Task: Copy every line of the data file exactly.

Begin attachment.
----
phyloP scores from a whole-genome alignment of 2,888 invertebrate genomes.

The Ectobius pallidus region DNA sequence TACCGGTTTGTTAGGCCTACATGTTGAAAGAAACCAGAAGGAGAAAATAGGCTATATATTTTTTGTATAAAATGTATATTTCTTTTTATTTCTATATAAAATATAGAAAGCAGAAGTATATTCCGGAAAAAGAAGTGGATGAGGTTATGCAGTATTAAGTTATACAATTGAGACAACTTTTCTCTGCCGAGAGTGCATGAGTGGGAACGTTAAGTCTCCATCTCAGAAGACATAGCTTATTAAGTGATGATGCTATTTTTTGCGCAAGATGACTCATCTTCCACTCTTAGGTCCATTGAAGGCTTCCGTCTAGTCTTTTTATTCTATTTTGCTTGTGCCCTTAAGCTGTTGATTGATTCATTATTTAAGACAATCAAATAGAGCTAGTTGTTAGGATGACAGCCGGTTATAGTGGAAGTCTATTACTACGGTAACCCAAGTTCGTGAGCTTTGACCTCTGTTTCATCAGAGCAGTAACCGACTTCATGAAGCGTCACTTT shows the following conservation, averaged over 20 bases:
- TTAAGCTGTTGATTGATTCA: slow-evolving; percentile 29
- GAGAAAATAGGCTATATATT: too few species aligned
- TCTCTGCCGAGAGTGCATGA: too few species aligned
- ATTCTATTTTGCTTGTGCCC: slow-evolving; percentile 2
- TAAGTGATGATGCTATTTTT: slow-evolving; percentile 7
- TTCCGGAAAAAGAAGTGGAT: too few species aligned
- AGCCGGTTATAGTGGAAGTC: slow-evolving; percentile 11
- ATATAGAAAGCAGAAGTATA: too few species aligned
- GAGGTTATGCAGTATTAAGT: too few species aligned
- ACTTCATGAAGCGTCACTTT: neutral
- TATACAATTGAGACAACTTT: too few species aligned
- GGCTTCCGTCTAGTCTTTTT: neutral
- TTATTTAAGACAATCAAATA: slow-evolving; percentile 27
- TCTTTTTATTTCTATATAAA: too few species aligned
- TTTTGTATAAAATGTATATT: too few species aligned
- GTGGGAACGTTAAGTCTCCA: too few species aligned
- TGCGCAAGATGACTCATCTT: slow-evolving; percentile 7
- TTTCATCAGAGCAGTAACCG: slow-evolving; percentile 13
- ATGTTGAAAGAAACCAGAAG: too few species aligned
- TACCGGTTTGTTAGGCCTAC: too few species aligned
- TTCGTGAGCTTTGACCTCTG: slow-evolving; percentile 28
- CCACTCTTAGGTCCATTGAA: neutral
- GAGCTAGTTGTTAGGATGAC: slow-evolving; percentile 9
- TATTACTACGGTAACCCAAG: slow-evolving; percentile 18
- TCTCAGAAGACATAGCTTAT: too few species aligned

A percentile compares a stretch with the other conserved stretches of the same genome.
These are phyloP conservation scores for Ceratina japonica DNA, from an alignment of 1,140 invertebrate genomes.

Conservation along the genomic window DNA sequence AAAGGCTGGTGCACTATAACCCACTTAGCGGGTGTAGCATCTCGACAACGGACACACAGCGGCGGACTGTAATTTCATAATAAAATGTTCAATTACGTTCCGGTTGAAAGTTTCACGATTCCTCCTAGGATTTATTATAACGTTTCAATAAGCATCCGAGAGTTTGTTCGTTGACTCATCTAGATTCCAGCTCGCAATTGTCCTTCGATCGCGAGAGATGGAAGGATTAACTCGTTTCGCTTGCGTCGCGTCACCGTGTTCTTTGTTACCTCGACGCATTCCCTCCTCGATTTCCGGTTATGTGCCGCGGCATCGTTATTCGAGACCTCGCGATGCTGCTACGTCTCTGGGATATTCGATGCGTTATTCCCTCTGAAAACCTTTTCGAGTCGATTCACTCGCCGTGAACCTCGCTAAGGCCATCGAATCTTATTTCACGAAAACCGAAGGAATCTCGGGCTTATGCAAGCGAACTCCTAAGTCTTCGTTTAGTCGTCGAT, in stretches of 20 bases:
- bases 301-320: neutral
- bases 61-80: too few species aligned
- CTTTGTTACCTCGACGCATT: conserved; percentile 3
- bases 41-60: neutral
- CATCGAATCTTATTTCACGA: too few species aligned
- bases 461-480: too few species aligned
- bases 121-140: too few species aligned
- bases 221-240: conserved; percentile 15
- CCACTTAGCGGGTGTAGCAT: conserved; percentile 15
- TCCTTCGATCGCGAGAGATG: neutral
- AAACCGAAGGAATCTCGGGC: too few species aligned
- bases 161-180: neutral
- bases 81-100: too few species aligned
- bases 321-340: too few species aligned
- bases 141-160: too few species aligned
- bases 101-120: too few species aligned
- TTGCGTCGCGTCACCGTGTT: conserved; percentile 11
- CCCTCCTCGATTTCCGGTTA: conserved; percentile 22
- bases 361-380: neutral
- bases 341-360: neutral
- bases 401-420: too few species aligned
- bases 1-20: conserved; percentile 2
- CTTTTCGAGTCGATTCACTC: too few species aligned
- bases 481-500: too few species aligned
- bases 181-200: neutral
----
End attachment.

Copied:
phyloP scores from a whole-genome alignment of 2,888 invertebrate genomes.

The Ectobius pallidus region DNA sequence TACCGGTTTGTTAGGCCTACATGTTGAAAGAAACCAGAAGGAGAAAATAGGCTATATATTTTTTGTATAAAATGTATATTTCTTTTTATTTCTATATAAAATATAGAAAGCAGAAGTATATTCCGGAAAAAGAAGTGGATGAGGTTATGCAGTATTAAGTTATACAATTGAGACAACTTTTCTCTGCCGAGAGTGCATGAGTGGGAACGTTAAGTCTCCATCTCAGAAGACATAGCTTATTAAGTGATGATGCTATTTTTTGCGCAAGATGACTCATCTTCCACTCTTAGGTCCATTGAAGGCTTCCGTCTAGTCTTTTTATTCTATTTTGCTTGTGCCCTTAAGCTGTTGATTGATTCATTATTTAAGACAATCAAATAGAGCTAGTTGTTAGGATGACAGCCGGTTATAGTGGAAGTCTATTACTACGGTAACCCAAGTTCGTGAGCTTTGACCTCTGTTTCATCAGAGCAGTAACCGACTTCATGAAGCGTCACTTT shows the following conservation, averaged over 20 bases:
- TTAAGCTGTTGATTGATTCA: slow-evolving; percentile 29
- GAGAAAATAGGCTATATATT: too few species aligned
- TCTCTGCCGAGAGTGCATGA: too few species aligned
- ATTCTATTTTGCTTGTGCCC: slow-evolving; percentile 2
- TAAGTGATGATGCTATTTTT: slow-evolving; percentile 7
- TTCCGGAAAAAGAAGTGGAT: too few species aligned
- AGCCGGTTATAGTGGAAGTC: slow-evolving; percentile 11
- ATATAGAAAGCAGAAGTATA: too few species aligned
- GAGGTTATGCAGTATTAAGT: too few species aligned
- ACTTCATGAAGCGTCACTTT: neutral
- TATACAATTGAGACAACTTT: too few species aligned
- GGCTTCCGTCTAGTCTTTTT: neutral
- TTATTTAAGACAATCAAATA: slow-evolving; percentile 27
- TCTTTTTATTTCTATATAAA: too few species aligned
- TTTTGTATAAAATGTATATT: too few species aligned
- GTGGGAACGTTAAGTCTCCA: too few species aligned
- TGCGCAAGATGACTCATCTT: slow-evolving; percentile 7
- TTTCATCAGAGCAGTAACCG: slow-evolving; percentile 13
- ATGTTGAAAGAAACCAGAAG: too few species aligned
- TACCGGTTTGTTAGGCCTAC: too few species aligned
- TTCGTGAGCTTTGACCTCTG: slow-evolving; percentile 28
- CCACTCTTAGGTCCATTGAA: neutral
- GAGCTAGTTGTTAGGATGAC: slow-evolving; percentile 9
- TATTACTACGGTAACCCAAG: slow-evolving; percentile 18
- TCTCAGAAGACATAGCTTAT: too few species aligned

A percentile compares a stretch with the other conserved stretches of the same genome.
These are phyloP conservation scores for Ceratina japonica DNA, from an alignment of 1,140 invertebrate genomes.

Conservation along the genomic window DNA sequence AAAGGCTGGTGCACTATAACCCACTTAGCGGGTGTAGCATCTCGACAACGGACACACAGCGGCGGACTGTAATTTCATAATAAAATGTTCAATTACGTTCCGGTTGAAAGTTTCACGATTCCTCCTAGGATTTATTATAACGTTTCAATAAGCATCCGAGAGTTTGTTCGTTGACTCATCTAGATTCCAGCTCGCAATTGTCCTTCGATCGCGAGAGATGGAAGGATTAACTCGTTTCGCTTGCGTCGCGTCACCGTGTTCTTTGTTACCTCGACGCATTCCCTCCTCGATTTCCGGTTATGTGCCGCGGCATCGTTATTCGAGACCTCGCGATGCTGCTACGTCTCTGGGATATTCGATGCGTTATTCCCTCTGAAAACCTTTTCGAGTCGATTCACTCGCCGTGAACCTCGCTAAGGCCATCGAATCTTATTTCACGAAAACCGAAGGAATCTCGGGCTTATGCAAGCGAACTCCTAAGTCTTCGTTTAGTCGTCGAT, in stretches of 20 bases:
- bases 301-320: neutral
- bases 61-80: too few species aligned
- CTTTGTTACCTCGACGCATT: conserved; percentile 3
- bases 41-60: neutral
- CATCGAATCTTATTTCACGA: too few species aligned
- bases 461-480: too few species aligned
- bases 121-140: too few species aligned
- bases 221-240: conserved; percentile 15
- CCACTTAGCGGGTGTAGCAT: conserved; percentile 15
- TCCTTCGATCGCGAGAGATG: neutral
- AAACCGAAGGAATCTCGGGC: too few species aligned
- bases 161-180: neutral
- bases 81-100: too few species aligned
- bases 321-340: too few species aligned
- bases 141-160: too few species aligned
- bases 101-120: too few species aligned
- TTGCGTCGCGTCACCGTGTT: conserved; percentile 11
- CCCTCCTCGATTTCCGGTTA: conserved; percentile 22
- bases 361-380: neutral
- bases 341-360: neutral
- bases 401-420: too few species aligned
- bases 1-20: conserved; percentile 2
- CTTTTCGAGTCGATTCACTC: too few species aligned
- bases 481-500: too few species aligned
- bases 181-200: neutral